Widely recognized as a groundbreaking text, The New Urban Sociology is a broad and expert introduction to urban sociology that is both relevant and accessible to the student. A thought leader in the field, the book is organized around an integrated paradigm (the sociospatial perspective) which considers the role played by social factors such as race, class, gender, lifestyle, economics, culture, and politics on the development of metropolitan areas. Emphasizing the importance of space to social life and real estate to urban development, the book integrates social, ecological and political economy perspectives and research through a fresh theoretical approach. With its unique perspective, concise history of urban life, clear summary of urban social theory, and attention to the impact of culture on urban development, this book gives students a cohesive conceptual framework for understanding cities and urban life. In this thoroughly revised 5th edition, authors Mark Gottdiener, Ray Hutchison, and Michael T. Ryan offer expanded discussions of created cultures, gentrification, and urban tourism, and have incorporated the most recent work in the field throughout the text. The New Urban Sociology is a necessity for all courses on the subject.
As economic, political, and cultural centers, cities are at the heart of most contemporary societies, as they have been for millennia. In spite of the Cassandras who periodically lament their demise or imminent death, cities have a way of coming back from their low points of surviving economic crises, outmigration, and vexing social dilemmas. Today, many large US cities once thought to be dying have rebounded not only because of economic restructuring or high-tech industries but also because of the vigor of new migrants coming into the urban system. Significantly, the ongoing boom-bust cycles in the cities are linked ultimately to major decisions made by those at the helm of the now globalized system of contemporary capitalism. In this book, Joe R. Feagin assesses urban questions from the 'new urban sociology' perspective that has developed since the 1980s. One of the leading figures in this tradition of thought, Feagin places class and racial domination at the heart of the analysis of city life, change, and development. His approach takes into account political-economic histories and the rise and fall of their social institutions; the character and impact of their underlying systems of capitalism, racism, and patriarchy; and how these dynamics play out in the everyday lives of contemporary urbanites. Framing urban questions this way not only puts the actions of elites at the forefront of analysis, but also raises questions about their ill-gotten privileges. It features the historical conditions and institutions that protect class and racial privileges making it clear why people in cities rebel and why we as social scientists must take a lesson from these urban rebellions, focusing future research on large-scale urban transformation."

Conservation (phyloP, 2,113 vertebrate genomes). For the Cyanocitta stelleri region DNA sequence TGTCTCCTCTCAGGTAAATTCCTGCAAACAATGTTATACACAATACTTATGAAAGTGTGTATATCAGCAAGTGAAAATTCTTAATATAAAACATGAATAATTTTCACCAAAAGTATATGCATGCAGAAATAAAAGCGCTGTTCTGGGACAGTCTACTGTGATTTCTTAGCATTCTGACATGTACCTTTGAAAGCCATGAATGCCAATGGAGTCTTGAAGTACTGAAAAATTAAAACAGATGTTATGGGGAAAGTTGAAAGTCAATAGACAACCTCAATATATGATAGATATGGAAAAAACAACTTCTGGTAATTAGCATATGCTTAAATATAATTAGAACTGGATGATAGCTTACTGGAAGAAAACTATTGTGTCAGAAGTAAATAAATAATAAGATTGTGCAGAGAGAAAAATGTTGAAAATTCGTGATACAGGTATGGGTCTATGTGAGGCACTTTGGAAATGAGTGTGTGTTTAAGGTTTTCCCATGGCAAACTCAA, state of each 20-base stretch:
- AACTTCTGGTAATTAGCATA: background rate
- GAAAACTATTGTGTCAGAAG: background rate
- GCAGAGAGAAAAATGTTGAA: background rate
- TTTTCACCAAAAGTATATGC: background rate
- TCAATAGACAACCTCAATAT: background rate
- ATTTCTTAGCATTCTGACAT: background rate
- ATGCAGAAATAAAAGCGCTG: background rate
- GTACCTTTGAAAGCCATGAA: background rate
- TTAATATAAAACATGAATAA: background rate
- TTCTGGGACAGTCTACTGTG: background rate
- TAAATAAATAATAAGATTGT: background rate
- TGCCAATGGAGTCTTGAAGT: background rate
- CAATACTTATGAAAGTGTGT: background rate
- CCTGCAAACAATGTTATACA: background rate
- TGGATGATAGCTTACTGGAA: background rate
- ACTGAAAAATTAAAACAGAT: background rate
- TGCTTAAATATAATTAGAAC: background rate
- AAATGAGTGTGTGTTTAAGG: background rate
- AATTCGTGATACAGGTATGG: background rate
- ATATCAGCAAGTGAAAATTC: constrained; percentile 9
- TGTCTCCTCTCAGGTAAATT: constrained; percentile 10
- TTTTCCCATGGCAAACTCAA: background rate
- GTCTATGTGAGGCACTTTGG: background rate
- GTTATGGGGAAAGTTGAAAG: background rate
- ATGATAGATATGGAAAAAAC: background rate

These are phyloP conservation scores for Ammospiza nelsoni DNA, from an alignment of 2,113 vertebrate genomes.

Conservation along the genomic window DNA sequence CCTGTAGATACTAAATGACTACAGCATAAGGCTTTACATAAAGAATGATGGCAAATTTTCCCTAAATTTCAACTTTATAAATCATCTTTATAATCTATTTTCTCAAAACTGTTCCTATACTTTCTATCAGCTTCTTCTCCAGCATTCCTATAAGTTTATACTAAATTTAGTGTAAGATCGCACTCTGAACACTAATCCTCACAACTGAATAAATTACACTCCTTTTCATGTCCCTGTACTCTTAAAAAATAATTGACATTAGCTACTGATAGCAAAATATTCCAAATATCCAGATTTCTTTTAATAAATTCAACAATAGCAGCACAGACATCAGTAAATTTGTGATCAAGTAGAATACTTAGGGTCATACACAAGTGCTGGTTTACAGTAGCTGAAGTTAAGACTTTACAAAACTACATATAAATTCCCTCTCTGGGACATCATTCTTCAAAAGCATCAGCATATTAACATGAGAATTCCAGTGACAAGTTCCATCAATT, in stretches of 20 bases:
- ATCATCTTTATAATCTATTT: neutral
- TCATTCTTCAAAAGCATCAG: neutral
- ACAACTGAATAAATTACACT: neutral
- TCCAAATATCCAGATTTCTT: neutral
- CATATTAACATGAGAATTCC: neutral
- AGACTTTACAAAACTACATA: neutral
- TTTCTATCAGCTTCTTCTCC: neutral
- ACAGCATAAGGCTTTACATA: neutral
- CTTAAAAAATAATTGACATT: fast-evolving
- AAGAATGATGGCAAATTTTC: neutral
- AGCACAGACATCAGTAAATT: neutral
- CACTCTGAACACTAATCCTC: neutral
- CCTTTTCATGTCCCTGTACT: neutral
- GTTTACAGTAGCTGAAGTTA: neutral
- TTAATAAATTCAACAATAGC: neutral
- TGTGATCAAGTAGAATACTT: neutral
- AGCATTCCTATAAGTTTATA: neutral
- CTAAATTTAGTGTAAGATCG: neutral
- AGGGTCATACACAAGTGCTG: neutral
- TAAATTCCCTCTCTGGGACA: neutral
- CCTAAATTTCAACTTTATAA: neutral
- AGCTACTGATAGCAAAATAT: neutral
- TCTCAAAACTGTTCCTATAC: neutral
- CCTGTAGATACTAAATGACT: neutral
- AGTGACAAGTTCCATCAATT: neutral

The urban world is a provocative terrain on which to contemplate the central institutions, structures and problems of the social world and how they have transformed over the last 200 years. This Reader traverses this terrain through sections on urban social theory, social difference in the city, culture in everyday life, culture and the urban economy, globalization and the world system and urban social movements. Drawing together seminal selections covering the nineteenth to the twenty-first centuries, this Reader includes forty significant writings from eminent names such as Simmel, Wirth, Park, Burgess, Zukin, Sassen, Smith and Castells. Selections are predominantly sociological, but some readings cross disciplinary boundaries. Providing an essential resource for students of urban studies, this book brings together important but, until now, widely dispersed writings. Editorial commentaries precede each entry; introducing the text, demonstrating its significance, and outlining the issues surrounding its topic, whilst the associated bibliography enables deeper investigations.
"This graduate-level text explains how our early connections and attachments are formed and discusses past and present conceptions of community. The Sociology of Community Connections is highly recommended for classes in sociology, social work, social and cultural anthropology, community psychology, communications, criminal justice, and urban planning."--BOOK JACKET.
Urban Sociology provides a balanced framework for the study of the field by evaluating and integrating both ecological and political economic perspectives and examining the experiential aspect of political and economic life in cities. This book emphasizes how the urban environment shapes (rather than simply provides a backdrop for) ethnic and minority group processes, the formation of community, the political process, and criminal behavior. For anyone with an interest in sociology.
Makes an effort to systematically incorporate both the structural (new urban sociology) and cultural (human ecology) approaches in urban sociology. This volume is divided into two sections, the first presenting work by urban ecologists, the second presenting work by persons working within the broad contours of the new urban sociology.